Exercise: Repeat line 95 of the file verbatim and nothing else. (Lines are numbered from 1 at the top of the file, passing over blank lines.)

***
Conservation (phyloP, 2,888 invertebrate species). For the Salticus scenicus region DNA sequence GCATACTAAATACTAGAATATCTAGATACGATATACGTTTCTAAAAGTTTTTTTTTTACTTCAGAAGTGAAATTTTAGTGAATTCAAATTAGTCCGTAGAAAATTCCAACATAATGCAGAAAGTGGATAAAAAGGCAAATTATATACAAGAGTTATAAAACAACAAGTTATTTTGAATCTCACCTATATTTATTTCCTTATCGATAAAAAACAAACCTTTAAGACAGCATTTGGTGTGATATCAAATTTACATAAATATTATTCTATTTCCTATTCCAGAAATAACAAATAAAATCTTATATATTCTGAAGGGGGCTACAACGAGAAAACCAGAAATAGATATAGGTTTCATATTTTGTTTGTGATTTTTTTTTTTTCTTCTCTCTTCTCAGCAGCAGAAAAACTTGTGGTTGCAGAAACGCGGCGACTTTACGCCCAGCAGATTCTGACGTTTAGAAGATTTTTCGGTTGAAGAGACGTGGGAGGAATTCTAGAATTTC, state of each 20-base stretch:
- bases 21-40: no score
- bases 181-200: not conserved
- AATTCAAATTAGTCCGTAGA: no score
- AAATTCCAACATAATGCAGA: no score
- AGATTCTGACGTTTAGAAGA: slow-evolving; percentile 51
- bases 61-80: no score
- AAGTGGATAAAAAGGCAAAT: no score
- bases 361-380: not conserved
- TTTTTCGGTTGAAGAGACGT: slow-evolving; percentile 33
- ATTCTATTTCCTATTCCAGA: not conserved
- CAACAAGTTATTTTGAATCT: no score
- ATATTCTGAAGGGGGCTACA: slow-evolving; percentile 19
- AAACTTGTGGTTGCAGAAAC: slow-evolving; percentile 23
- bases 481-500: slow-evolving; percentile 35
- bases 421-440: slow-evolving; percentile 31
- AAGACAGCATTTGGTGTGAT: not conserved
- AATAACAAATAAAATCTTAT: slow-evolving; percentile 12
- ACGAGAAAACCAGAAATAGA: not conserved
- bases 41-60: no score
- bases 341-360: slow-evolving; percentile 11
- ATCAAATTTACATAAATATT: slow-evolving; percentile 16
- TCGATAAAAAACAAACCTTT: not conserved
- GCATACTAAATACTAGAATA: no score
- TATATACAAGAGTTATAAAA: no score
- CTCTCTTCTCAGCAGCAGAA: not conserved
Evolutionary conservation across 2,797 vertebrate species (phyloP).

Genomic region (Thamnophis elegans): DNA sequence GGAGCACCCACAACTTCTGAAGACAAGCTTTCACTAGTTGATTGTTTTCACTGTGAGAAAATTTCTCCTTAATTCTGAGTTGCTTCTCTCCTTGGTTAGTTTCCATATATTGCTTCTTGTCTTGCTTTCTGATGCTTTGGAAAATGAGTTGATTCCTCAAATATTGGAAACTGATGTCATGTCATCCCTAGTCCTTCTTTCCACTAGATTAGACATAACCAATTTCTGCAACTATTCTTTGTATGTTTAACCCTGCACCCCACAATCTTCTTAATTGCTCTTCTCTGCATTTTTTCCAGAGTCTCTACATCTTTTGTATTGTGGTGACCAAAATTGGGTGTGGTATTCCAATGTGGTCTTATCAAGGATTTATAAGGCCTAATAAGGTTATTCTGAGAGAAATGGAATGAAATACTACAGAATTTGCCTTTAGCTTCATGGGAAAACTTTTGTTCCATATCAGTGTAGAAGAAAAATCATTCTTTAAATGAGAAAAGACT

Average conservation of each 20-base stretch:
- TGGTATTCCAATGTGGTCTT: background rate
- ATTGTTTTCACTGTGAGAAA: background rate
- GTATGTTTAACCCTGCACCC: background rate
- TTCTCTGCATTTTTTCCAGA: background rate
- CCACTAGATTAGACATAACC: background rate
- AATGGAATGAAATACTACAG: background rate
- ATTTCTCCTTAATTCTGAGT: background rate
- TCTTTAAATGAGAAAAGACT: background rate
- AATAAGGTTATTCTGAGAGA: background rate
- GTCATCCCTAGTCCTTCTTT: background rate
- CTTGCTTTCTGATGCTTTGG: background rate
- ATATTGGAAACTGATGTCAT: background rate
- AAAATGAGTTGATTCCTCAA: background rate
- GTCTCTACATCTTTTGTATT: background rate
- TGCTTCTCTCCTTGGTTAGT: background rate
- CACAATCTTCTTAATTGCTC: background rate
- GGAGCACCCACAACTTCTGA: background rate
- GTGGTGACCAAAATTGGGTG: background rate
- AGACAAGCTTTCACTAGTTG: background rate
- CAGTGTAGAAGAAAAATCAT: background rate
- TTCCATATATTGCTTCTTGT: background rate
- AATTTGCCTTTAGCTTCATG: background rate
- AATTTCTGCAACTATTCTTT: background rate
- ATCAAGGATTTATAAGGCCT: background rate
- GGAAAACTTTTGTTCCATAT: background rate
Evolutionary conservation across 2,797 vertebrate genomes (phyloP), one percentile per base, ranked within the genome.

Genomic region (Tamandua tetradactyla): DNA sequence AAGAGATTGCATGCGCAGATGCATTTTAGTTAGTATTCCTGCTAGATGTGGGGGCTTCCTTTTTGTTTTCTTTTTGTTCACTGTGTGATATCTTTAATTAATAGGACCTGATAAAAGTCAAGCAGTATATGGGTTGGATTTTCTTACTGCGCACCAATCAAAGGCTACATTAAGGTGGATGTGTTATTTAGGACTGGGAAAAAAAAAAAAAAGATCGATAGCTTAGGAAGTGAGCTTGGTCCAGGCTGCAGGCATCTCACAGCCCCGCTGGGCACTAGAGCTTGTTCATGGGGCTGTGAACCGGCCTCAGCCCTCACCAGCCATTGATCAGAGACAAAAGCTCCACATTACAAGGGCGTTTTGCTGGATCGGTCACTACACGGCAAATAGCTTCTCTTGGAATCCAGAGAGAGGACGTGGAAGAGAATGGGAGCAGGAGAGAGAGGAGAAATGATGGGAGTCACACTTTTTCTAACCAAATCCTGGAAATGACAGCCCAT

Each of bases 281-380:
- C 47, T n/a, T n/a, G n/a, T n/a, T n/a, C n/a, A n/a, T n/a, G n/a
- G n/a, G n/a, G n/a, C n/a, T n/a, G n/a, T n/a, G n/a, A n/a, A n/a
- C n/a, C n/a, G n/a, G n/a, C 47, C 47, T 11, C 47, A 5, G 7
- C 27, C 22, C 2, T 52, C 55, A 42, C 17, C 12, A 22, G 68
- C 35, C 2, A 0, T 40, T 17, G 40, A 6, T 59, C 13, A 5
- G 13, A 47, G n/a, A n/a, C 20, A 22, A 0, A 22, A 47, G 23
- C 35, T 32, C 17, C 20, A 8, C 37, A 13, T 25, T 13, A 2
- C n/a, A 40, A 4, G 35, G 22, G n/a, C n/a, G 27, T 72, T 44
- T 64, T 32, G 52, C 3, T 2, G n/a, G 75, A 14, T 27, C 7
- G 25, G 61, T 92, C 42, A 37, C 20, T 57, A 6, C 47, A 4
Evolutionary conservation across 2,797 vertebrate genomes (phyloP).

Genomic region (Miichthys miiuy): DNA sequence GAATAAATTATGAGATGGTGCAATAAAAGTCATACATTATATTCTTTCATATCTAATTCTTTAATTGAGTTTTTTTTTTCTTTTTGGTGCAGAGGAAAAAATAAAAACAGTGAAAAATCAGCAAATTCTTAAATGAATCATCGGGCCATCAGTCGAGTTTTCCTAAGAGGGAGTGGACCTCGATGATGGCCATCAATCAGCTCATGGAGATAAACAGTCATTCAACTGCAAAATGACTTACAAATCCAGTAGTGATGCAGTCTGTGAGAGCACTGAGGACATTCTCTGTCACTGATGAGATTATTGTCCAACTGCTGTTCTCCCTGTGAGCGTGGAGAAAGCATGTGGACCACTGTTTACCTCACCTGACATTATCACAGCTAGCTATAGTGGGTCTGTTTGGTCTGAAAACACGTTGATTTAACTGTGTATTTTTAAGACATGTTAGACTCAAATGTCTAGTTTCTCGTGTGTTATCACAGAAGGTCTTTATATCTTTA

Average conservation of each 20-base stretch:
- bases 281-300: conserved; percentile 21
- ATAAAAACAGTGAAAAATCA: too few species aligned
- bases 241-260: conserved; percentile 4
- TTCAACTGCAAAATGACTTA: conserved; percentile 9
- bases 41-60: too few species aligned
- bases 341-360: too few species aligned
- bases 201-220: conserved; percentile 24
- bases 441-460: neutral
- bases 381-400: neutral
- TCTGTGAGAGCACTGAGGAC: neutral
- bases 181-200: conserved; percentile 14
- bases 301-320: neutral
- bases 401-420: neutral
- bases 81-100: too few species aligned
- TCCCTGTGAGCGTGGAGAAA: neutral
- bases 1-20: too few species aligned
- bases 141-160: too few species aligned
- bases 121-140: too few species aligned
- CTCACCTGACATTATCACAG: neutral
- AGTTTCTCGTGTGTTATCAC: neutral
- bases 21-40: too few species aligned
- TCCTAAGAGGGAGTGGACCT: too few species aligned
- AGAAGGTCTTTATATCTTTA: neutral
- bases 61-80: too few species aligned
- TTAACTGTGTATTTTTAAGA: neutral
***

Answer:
- TTAACTGTGTATTTTTAAGA: neutral